Timber's superior strength qualities provide a versatile and reliable building material for a wide range of structural applications - from beams, walls and flooring through to formwork and large timber panels. Density is the single biggest factor influencing the strength of a piece of timber. Solid hardwoods are often high density, making them perfect for structural applications.
When considering thermal performance issues, timber, a naturally insulating material, makes for an excellent choice. Air pockets within timber's cellular structure create a natural barrier to heat and cold
Timber performs strongly in the acoustic arena - whether the objective is to enhance sound or reduce sound. Its network of small interlocking wood cells converts sound energy into heat energy by frictional resistance within these cells and by vibrations within their sub-structure.
Because of this internal friction, wood has a stronger sound dampening capacity than most structural materials. While a concrete wall will also reflect sound, it does so in a much harsher way, resulting in stronger echoes.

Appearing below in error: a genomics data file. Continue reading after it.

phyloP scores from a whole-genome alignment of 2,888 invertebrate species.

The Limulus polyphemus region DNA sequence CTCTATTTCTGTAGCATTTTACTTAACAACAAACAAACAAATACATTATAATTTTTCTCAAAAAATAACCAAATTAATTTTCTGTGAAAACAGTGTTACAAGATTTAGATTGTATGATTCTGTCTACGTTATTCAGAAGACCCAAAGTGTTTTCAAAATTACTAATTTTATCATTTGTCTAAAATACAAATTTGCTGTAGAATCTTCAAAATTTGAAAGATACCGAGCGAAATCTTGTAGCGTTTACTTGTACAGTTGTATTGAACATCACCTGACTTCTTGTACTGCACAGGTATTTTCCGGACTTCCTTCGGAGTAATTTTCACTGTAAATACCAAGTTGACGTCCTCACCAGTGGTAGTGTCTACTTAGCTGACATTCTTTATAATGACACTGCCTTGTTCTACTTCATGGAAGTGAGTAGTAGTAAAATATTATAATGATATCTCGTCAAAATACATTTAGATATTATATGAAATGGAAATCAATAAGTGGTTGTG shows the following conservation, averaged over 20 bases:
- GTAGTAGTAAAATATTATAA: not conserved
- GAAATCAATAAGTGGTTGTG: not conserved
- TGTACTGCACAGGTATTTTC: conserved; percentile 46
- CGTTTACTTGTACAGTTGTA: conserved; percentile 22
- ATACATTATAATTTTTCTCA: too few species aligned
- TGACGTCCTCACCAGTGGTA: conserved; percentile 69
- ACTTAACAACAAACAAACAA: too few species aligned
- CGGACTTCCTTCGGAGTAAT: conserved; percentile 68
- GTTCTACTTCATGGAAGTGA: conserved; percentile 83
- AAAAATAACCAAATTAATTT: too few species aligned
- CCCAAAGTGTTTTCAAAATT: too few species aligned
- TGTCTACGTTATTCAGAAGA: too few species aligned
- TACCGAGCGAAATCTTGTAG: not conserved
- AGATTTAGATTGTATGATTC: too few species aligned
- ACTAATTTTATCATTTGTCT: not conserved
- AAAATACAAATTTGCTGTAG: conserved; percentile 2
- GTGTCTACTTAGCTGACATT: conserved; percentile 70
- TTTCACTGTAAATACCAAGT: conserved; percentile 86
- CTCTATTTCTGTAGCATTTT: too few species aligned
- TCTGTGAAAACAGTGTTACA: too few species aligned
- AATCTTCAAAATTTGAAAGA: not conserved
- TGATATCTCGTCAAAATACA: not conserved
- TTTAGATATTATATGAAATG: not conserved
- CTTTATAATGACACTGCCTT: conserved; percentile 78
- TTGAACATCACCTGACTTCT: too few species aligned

While timber is indeed a combustible material, in construction it has significant insulating properties and burns in a slow, predictable and measurable way. Wood contains water and is a poor heat conductor, which is why it burns slowly. Under a charred outer layer, wood remains undamaged and retains its weight-bearing capacity.
These factors see timber perform strongly against fire and give designers the ability to confidently create strong, durable, fire resistant timber constructions.